Yes, of course, if we took an airline we could probably get there in a day. Heck, if we took the corporate jet and flew directly — being picked up and delivered by police escorted limousine — we could be there in a few hours. The problem here is that folks like to believe if they drive their teams real hard they will succeed which is often equivalent to believing their car can perform like a Learjet if they just drive fast enough. I’ll buy a new project management tool (e.g., Porsche) and adopt Agile (new driving technique) that will get 10x productivity (can go 200 MPH) and we’ll make it, this time. Really. I promise. Check my math.
Now of course, someone always asks, well — why can’t we go that fast? Prove to me that we can’t do it in six months. Just because we’ve never done it before nor has anyone else, why can’t WE do it? This is where folks confuse the notion of improving the process with the current capacity of the process. Why should it be so hard to just do things 20% faster? Many of the organizations I worked with would have achieved 100% on time projects if they could have just delivered 20% faster than what they had done in the past.
For more on understanding current capacity see Lessons Learned From Marathon Runners
Why didn’t they? Because it sounding reasonable does not mean it is not horribly difficult to do. Horribly, because when I suggest that we — while also trying to improve our speed — just start the new projects 20% earlier and use the average schedule … this is usually considered impossible: “We don’t know enough at that point in time! Everything will change too much if we start that early! It is too late for our current projects! We have other things we need to do, we can’t start on it now!” This is one thing that is relatively easy to do (we’ve done it) when compared to figuring out how to get a 20% increase in speed in the current project. We do want to increase productivity and speed. The silver lining, for example in just starting the project on time, is that it also empowers improvement efforts to actually have an impact.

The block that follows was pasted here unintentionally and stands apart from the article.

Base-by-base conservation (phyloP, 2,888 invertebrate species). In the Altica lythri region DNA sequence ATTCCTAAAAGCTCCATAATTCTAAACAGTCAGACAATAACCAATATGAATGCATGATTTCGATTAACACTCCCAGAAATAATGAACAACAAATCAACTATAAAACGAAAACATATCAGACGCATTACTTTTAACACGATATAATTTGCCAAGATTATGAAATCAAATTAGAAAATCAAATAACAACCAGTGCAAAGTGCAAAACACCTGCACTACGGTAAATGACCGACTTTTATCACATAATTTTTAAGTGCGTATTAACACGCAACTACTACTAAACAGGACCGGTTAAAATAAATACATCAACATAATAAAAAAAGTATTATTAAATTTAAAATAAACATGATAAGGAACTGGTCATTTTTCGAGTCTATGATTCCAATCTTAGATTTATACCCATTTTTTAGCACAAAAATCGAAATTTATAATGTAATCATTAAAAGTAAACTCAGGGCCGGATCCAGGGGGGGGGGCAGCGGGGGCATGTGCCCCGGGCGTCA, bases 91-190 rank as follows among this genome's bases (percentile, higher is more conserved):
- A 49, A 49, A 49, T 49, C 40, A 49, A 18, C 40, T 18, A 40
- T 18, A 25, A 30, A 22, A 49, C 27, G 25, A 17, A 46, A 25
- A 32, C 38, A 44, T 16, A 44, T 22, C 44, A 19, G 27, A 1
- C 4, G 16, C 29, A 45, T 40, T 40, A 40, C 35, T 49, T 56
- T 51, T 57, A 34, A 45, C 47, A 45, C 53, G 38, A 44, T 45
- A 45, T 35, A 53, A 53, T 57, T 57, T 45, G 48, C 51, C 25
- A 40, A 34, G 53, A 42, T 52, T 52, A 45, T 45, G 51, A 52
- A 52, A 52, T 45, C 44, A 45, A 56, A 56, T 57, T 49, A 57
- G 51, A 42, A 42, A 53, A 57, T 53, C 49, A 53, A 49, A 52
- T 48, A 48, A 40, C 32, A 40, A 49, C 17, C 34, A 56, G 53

For more on how accurate schedules encourage improvements, see In Project Management 9+3 Is Not Equal To 12
Software and many other types of projects are accomplished using a repeatable process that works well — when it is understood and managed well (see The One Perfect Project Management Methodology). Too often we confuse the problems caused by aggressive schedules, insufficient budgets, and excessive scope with problems in our process or methodology. I always recommend first finding an objective way for setting these overall project parameters (schedule, cost, scope). But, for which ever approach we take, if we get these parameters in the right ballpark then our project teams will be — repeatedly — successful.
Are your projects being managed using a repeatable process?